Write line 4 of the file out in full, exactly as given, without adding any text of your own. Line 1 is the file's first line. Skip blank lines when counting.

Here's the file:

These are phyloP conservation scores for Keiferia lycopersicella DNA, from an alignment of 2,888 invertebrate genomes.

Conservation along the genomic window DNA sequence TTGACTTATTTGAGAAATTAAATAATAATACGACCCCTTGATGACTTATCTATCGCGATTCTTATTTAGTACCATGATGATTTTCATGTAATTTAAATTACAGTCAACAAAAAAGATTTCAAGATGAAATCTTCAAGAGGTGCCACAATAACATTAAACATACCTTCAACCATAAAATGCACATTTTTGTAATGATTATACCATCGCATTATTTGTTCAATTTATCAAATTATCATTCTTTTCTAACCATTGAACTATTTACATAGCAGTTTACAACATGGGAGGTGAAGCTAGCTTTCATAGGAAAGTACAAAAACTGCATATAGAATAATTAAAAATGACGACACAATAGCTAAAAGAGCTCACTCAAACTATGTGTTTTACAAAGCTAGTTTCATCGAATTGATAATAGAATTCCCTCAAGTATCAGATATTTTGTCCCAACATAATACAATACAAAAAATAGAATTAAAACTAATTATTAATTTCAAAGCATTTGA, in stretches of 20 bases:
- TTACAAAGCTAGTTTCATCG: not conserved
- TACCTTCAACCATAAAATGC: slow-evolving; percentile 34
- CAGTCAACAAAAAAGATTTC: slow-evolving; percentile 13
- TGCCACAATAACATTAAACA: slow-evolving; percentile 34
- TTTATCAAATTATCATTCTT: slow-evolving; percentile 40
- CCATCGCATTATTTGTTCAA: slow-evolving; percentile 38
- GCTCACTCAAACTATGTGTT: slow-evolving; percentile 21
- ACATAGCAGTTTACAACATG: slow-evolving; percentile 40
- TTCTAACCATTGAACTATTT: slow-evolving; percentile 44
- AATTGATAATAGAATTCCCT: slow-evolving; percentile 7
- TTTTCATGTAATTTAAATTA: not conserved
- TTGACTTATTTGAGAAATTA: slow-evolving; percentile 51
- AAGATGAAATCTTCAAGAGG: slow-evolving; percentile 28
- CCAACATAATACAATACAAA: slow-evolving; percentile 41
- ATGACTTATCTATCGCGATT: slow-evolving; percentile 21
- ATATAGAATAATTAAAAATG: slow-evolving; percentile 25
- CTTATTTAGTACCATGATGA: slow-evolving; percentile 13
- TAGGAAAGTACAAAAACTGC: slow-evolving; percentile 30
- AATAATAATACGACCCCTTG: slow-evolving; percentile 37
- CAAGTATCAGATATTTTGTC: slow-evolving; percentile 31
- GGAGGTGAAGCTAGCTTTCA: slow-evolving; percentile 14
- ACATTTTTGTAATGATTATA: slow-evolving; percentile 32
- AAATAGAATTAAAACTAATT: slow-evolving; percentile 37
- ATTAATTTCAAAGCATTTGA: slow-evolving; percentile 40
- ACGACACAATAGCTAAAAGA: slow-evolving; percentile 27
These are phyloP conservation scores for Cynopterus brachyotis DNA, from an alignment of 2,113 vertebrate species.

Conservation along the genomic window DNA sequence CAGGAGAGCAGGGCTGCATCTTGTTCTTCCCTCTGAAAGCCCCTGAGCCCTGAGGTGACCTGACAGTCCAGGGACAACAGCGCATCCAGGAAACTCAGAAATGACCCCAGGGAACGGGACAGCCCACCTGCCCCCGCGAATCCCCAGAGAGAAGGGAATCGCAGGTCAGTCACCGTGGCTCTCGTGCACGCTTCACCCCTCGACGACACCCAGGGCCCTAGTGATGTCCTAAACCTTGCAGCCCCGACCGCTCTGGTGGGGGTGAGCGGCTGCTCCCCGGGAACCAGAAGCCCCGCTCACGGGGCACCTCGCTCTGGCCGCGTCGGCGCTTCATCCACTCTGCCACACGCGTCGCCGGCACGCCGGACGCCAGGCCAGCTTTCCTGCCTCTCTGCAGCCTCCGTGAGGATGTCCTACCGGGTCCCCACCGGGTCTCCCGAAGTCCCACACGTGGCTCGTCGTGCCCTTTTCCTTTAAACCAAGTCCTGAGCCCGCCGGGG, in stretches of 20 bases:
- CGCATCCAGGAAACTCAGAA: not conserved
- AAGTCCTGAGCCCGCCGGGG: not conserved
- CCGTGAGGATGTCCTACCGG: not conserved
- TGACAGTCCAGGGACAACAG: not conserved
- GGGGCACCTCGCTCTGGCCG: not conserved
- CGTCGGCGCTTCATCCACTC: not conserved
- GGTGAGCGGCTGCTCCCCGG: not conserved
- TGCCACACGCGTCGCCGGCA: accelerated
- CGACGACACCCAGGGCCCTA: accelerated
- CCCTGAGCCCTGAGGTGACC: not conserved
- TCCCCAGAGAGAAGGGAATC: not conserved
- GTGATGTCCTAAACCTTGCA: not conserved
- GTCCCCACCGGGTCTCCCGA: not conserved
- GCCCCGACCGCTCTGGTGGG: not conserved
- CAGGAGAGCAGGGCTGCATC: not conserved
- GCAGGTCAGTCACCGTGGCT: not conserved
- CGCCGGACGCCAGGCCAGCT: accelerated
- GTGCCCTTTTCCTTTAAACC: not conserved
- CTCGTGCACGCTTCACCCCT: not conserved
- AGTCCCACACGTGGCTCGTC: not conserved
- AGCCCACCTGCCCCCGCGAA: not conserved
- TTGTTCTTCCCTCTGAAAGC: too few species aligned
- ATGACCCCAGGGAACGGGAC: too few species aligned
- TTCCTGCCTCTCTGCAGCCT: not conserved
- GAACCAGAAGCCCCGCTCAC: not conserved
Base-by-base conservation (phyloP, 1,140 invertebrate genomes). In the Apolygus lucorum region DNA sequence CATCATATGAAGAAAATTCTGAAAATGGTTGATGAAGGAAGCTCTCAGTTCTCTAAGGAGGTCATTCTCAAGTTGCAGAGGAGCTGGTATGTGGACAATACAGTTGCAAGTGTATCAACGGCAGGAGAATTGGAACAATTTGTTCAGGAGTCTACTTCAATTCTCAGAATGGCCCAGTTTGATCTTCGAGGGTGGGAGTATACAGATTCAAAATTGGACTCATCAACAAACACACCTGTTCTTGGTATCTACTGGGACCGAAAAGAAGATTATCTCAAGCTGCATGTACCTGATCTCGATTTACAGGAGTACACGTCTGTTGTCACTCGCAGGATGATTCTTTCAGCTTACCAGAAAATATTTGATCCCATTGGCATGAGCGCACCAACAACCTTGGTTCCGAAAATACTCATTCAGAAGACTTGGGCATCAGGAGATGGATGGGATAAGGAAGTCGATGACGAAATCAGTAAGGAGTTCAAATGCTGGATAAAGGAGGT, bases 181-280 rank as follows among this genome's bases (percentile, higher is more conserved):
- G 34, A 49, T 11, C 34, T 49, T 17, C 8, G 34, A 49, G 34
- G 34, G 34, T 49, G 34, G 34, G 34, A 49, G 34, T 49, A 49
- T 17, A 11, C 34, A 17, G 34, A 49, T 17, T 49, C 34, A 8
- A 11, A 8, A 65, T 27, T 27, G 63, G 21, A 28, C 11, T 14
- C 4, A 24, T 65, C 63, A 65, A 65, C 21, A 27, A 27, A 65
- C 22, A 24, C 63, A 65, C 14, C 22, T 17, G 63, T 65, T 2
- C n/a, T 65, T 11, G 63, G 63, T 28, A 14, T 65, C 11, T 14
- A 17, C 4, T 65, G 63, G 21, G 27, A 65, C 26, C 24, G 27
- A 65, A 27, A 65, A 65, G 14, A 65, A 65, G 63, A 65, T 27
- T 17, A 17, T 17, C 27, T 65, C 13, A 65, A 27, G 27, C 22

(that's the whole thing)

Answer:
- TACCTTCAACCATAAAATGC: slow-evolving; percentile 34